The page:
Early Greek Astronomy
Thales of Miletos (b 624 BC, d 545 BC) was regarded as one of the Seven Wise Men of Ancient Greece! Thales believed that the earth was a disk floating on the world ocean, surrounded by the rotating celestial sphere carrying the stars and other heavenly objects. Legend (perhaps false?) has it that he predicted the loss of daylight (a solar eclipse) in 585 BC based on either Babylonian or Egyptian astronomical records and by doing so caused the end to the long war between the Lydians and Persians. Whether the legend was true or not, both the Babylonians and Egyptians did for many centuries made accurate records of such astronomic events and noted their periods of occurrence.
The development of science and religion were parallel, contiguous, and interrelated in many ways. That development often took place in the same minds! Pythagoras (←statue at left, b 566 BC, d 497 BC), after studying perhaps with Thales then in Egypt and Babylon, developed a religious order in Croton which viewed the universe as a logically connected, knowable cosmos. The group chose to live very ascetic, austere, vegetarian lives, partially in response to their belief that human souls could inhabit other people or animals. Mathematics was an intimate part of their universe. They used an a priori scientific method which presumed how the universe must be arranged, then looked for confirming evidence. Their study of mathematics suggested the most perfect geometric shape was a sphere. So they presumed the earth and all the other major parts of the universe must be spherical. They then looked for supporting evidence:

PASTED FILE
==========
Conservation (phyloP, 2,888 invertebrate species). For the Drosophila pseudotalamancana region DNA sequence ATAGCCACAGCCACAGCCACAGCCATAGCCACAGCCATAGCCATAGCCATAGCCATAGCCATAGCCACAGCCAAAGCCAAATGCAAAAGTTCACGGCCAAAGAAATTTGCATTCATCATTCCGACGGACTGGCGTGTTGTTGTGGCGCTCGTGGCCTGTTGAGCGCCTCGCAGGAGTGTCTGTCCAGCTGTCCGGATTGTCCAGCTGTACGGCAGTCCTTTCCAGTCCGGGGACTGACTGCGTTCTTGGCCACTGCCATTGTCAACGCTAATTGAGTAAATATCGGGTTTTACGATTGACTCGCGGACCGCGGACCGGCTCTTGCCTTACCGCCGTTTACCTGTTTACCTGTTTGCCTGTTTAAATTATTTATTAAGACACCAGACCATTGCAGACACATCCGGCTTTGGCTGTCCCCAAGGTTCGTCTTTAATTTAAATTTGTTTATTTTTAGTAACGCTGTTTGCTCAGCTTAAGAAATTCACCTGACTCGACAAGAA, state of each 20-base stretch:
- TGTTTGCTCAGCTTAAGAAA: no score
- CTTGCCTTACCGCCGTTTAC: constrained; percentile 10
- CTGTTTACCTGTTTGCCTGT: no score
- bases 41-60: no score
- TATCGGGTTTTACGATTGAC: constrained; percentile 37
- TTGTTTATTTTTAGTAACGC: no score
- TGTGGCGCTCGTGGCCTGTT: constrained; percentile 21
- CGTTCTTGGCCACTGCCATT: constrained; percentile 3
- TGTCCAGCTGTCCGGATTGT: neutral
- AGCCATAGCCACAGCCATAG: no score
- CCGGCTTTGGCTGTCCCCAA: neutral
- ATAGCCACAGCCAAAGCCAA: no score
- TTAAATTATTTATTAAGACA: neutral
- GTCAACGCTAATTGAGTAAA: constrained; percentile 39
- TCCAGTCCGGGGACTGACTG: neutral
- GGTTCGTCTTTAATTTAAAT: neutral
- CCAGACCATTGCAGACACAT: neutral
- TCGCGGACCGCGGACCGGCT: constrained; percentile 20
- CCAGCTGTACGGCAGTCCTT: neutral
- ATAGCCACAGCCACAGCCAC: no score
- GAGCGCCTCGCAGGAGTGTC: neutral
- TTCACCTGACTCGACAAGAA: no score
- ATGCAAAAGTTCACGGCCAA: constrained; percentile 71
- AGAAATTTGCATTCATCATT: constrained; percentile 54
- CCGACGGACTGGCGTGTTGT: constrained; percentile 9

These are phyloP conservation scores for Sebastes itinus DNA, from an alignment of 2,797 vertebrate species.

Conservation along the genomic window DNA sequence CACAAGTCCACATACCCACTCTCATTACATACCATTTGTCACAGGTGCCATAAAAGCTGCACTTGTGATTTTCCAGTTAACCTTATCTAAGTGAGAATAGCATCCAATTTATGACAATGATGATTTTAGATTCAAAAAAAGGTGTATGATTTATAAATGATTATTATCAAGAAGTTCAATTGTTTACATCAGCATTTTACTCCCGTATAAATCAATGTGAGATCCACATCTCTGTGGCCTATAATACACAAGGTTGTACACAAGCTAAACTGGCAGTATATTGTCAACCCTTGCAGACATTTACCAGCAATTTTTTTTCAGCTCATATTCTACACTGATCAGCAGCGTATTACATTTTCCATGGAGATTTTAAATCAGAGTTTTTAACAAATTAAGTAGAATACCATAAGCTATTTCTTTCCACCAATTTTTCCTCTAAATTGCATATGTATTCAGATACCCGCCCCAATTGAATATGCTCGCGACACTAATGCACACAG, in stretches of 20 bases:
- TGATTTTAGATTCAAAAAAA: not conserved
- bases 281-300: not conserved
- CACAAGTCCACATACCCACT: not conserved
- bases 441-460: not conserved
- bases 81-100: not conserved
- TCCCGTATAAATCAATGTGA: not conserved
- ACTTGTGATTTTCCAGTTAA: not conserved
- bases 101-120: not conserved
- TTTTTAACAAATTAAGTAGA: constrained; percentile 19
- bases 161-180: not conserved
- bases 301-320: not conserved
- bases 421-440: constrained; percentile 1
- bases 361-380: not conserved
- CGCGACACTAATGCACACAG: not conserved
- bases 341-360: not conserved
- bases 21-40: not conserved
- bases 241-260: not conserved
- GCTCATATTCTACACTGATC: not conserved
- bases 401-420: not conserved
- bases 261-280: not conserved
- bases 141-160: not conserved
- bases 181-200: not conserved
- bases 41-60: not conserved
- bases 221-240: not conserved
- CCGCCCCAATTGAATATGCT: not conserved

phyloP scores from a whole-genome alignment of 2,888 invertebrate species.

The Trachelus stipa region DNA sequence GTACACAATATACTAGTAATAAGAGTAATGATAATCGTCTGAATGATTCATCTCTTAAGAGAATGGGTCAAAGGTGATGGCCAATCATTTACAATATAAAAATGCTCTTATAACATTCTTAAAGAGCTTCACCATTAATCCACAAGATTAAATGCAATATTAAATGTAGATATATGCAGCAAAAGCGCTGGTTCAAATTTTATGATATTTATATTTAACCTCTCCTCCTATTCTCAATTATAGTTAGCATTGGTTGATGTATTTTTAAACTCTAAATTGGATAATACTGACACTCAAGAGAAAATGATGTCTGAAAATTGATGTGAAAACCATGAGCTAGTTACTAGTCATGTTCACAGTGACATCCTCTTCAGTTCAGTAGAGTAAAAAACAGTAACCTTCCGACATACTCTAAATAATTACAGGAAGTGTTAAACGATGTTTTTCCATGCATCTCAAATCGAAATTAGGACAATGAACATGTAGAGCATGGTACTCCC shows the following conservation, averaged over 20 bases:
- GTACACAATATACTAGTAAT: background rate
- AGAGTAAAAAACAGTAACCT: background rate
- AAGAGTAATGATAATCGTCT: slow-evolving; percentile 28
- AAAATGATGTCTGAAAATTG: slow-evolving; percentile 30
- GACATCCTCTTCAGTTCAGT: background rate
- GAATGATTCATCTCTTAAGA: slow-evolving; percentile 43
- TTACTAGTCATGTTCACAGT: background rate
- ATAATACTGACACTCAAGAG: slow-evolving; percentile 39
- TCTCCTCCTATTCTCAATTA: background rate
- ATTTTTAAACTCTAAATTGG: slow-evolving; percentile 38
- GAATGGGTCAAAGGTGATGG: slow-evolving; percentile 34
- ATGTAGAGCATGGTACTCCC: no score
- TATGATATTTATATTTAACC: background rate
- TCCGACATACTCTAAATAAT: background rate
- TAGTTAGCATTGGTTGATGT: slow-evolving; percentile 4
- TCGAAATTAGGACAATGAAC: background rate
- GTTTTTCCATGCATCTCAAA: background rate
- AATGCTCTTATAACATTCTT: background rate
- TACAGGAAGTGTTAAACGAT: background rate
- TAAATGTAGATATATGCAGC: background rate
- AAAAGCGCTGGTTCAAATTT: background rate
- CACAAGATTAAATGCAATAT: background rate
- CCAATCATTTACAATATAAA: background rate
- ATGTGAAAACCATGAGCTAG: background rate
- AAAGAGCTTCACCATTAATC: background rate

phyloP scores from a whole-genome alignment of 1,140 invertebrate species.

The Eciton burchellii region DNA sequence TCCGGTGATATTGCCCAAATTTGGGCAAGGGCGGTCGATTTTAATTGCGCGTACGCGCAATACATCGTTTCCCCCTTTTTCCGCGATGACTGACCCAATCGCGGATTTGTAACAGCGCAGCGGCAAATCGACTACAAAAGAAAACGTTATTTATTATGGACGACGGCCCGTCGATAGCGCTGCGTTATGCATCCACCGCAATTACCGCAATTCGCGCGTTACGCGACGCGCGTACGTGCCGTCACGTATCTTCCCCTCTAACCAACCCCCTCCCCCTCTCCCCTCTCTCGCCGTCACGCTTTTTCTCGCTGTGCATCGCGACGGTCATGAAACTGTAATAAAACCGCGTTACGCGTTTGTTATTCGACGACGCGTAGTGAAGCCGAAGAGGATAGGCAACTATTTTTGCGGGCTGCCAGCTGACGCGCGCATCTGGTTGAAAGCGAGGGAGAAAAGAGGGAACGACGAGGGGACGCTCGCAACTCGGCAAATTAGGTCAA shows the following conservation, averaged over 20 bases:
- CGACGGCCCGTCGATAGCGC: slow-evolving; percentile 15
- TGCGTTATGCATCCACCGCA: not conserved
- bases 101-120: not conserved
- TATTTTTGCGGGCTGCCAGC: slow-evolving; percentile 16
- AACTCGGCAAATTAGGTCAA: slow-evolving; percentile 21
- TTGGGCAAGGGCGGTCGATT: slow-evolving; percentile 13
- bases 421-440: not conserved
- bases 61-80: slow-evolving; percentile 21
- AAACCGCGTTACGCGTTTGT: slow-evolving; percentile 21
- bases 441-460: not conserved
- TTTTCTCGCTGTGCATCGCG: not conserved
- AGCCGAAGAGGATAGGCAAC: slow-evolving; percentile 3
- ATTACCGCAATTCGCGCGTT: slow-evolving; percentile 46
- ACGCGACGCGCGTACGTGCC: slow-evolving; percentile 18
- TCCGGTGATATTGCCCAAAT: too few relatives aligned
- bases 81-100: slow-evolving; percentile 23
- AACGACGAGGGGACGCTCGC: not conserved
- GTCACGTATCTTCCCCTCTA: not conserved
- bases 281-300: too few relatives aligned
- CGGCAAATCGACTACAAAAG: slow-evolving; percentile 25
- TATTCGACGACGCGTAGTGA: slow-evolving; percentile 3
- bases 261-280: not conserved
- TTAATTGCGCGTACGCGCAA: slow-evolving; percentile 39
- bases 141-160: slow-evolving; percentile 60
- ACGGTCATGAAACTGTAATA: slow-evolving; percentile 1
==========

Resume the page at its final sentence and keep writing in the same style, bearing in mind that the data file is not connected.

- Stars move as if there are attached to a celestial sphere.
- Both the sun and full moon are circles, the expected visible shape of spheres.
- If the moon is lit by sunlight, then the phases of the moon would match a half lit sphere viewed from varying angles.
- During a lunar eclipse, the moon grew dark as if it were passing through the earth's shadow. The round shape of the shadow during the lunar eclipse was evidence that the earth too was round.
- When ships sailed to sea, the tops of their masts were the last visible parts. When the lower portion of the ship went over the horizon, this too was evidence that the earth was a sphere.
So all peoples who learned from the Pythagoreans have known convincing evidence that the earth and all heavenly bodies are spherical. But the earth itself is not a perfect sphere. The Pythagoreans established a dualism where the celestial heavens were eternal, divine, perfect, and unchangeable with only perfect circular motion. The imperfect sublunar earth was endlessly changing, decaying, mortal, dying with irregular, capricious motions.
Plato, famous teacher in Athens, noted that planets seem to wander while all else in the sky moves in the uniform motion of a rotating sphere. He suggested that the planets must somehow also have perfect circular motion and probably challenged his students to
Eudoxos of Cnidos, (b 408 BC, d 355 BC) a student of Plato's who later studied in Egypt, found that each planet's wandering motion could be explained by steady constant rotation of two interconnected spheres rotating on opposite directions. All told, 27 concentric spheres in perfect steady motion could reproduce all motions observed in the heavens and
save the phenomena by determining the planets' true motions.
save the phenomena.
- The stars and all other spheres were carried daily around the earth by the celestial sphere.
- The Sun moved slowly on its own sphere in the reverse direction, completing one revolution in about 365 days. The Sun's sphere was tipped 23.5° to the celestial equator so as the sphere rotated the Sun moved gradually north and south of the celestial equator creating the seasons.